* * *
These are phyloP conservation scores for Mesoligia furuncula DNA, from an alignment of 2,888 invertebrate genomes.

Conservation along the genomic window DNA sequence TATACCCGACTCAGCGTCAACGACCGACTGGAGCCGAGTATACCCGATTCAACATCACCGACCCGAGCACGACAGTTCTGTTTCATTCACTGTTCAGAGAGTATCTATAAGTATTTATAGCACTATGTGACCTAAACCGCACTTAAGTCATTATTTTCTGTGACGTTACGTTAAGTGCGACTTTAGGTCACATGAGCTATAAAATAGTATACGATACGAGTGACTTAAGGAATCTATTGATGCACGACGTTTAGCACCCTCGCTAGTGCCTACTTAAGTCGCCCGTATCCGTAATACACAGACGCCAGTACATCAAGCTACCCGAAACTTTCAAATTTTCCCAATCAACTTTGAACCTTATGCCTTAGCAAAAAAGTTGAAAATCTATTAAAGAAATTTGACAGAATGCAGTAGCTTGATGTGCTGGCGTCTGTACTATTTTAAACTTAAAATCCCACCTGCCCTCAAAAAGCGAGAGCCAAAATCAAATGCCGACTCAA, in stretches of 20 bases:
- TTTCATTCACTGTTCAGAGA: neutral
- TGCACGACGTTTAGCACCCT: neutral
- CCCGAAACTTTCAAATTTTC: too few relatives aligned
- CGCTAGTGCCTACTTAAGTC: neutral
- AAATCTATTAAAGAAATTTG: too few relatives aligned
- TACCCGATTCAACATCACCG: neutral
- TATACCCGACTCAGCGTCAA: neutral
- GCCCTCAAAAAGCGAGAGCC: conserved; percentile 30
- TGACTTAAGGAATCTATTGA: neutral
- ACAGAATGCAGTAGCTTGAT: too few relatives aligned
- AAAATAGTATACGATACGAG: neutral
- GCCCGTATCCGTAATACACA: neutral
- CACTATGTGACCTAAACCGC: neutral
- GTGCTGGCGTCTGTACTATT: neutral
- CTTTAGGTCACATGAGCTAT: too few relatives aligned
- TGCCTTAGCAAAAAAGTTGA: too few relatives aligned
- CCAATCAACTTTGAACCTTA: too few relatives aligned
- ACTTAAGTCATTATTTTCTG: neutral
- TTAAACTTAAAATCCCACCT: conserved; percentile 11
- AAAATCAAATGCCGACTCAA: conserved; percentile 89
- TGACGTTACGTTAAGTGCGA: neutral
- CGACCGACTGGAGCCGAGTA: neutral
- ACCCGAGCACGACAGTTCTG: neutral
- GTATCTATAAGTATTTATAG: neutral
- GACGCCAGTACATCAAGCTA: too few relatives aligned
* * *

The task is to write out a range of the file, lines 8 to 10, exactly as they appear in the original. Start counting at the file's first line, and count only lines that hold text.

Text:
- TACCCGATTCAACATCACCG: neutral
- TATACCCGACTCAGCGTCAA: neutral
- GCCCTCAAAAAGCGAGAGCC: conserved; percentile 30